Owners of four-wheel-drive General Motors pickups from 1997 to 2010 should all be aware of the dreaded "pump rub" issue. It doesn't matter if you drive a Silverado 1500, Sierra 3500, or even an Avalanche, if your truck has a transfer case, this story is for you.
In short, the pump rub issue refers to when the fluid pump inside the transfer case wears a hole in the case itself. GM transfer cases use a gear-driven pump inside the case that is driven off the mainshaft. Because of this design, the pump must "float" in the rear case half. There are four tabs around the edge of the pump that are used to locate it in the housing. GM installed a steel spring clip in the housing to try to prevent wear, but over time this clip can itself wear out or even break. This leads to the aluminum pump wearing through the softer magnesium housing.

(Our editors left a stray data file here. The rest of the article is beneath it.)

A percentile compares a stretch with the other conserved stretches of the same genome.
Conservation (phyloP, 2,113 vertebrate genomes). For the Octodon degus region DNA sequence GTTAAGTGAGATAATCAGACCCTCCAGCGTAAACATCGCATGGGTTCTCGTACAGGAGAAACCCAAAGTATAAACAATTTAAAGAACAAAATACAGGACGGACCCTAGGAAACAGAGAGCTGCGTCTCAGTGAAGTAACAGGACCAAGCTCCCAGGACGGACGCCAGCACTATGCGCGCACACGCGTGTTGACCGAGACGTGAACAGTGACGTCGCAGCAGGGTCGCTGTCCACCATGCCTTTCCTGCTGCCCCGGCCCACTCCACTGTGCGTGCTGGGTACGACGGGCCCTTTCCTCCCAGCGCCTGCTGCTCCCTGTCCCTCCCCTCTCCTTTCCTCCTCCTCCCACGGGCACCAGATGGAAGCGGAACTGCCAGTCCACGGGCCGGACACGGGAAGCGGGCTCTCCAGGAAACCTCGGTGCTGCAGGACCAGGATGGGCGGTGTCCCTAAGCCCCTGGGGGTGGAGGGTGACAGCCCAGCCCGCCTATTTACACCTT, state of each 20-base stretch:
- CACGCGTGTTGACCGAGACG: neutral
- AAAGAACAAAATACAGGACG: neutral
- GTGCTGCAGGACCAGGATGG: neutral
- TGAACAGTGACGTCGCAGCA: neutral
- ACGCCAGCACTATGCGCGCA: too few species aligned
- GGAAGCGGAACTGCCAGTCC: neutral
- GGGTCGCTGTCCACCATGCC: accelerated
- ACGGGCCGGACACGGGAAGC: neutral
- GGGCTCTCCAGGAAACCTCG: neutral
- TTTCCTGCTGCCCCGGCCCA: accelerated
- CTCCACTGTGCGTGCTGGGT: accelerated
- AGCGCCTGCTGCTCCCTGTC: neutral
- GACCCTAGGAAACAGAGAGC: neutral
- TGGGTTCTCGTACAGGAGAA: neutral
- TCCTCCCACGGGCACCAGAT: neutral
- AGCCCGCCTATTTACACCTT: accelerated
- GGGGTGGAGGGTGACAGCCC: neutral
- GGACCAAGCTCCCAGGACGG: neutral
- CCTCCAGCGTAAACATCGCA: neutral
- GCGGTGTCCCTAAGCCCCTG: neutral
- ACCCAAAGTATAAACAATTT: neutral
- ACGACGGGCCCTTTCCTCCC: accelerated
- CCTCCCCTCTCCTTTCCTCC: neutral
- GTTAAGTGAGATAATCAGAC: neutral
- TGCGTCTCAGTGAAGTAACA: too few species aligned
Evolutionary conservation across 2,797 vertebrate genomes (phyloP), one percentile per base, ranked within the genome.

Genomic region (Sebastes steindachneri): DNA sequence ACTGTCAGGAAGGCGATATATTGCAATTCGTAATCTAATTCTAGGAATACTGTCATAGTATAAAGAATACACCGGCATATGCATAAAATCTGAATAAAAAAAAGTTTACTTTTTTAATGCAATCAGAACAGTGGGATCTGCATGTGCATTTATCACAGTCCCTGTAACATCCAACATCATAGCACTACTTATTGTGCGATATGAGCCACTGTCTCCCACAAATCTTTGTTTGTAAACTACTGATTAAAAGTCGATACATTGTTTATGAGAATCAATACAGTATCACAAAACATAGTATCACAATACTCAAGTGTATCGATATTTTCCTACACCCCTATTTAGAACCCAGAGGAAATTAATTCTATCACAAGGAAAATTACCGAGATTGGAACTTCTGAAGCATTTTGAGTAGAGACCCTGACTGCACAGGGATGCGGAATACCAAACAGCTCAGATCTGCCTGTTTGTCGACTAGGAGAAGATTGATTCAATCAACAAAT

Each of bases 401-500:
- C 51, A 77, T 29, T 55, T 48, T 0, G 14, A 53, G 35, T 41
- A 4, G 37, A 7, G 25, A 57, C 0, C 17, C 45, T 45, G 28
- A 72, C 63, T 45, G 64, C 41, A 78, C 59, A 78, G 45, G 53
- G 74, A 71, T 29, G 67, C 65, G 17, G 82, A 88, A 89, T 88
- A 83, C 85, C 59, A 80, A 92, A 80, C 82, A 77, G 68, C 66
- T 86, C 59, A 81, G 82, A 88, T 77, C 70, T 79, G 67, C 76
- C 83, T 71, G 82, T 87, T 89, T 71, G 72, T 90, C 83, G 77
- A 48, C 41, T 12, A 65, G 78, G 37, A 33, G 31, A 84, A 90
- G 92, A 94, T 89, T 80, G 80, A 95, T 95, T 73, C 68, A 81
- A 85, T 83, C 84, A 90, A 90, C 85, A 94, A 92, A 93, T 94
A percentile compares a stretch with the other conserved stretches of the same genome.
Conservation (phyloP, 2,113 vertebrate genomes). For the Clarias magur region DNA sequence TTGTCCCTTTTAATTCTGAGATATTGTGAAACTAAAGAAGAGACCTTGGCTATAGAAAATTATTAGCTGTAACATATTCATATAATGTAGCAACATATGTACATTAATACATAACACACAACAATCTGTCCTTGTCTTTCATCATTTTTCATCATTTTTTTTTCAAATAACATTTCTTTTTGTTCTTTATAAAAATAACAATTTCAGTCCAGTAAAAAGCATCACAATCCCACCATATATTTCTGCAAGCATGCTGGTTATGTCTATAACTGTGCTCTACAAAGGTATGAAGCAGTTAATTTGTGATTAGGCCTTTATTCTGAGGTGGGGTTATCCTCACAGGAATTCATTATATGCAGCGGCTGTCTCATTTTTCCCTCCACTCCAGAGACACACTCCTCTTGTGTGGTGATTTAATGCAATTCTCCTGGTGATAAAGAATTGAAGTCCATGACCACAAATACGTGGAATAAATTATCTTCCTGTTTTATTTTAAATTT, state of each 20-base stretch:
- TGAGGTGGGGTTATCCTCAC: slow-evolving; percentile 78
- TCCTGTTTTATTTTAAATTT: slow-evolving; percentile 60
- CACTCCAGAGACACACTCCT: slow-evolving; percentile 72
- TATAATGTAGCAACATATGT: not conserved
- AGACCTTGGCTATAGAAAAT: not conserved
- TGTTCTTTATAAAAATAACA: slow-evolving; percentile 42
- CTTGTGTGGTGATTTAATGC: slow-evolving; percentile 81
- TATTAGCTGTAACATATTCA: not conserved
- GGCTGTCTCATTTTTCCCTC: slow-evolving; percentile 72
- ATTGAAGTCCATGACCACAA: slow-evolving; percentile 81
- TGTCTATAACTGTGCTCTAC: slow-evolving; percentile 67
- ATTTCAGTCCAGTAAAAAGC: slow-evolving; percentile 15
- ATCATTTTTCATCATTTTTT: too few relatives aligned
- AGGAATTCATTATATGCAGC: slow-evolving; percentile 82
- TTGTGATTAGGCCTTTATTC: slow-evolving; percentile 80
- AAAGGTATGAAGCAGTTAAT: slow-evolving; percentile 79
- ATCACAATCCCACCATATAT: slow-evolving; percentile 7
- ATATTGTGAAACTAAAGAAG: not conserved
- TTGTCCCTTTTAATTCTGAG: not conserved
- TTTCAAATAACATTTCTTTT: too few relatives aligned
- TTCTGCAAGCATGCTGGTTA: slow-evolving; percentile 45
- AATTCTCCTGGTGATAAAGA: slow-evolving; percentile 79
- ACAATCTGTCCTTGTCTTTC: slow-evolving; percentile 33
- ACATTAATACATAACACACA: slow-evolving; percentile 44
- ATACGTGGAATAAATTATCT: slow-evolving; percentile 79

The resulting hole can cause a very small leak. Because of the pump's position in the case, this leak is typically quite high on the case, meaning that it only leaks when the truck is in motion and does not leave a telltale puddle under the truck. Ultimately, afflicted trucks will run the transfer case dry of fluid before the owner has any idea that something is wrong.
Thankfully, there is a solution. PPE Diesel offers a kit that comes with a new pump housing cover, transfer case to transmission gasket, and threadlocking compound for less than $70. This new pump cover is machined from billet aluminum and features much larger locating tabs. This removes the need to use the factory spring clip and effectively prevents the dreaded rub from occurring, potentially saving thousands of dollars in repair costs.
The task is pretty straightforward for anyone with a bit of mechanical ability and takes just a few hours from start to finish. In addition to what you'll find below, there are many great videos on the internet that walk through the process in great detail.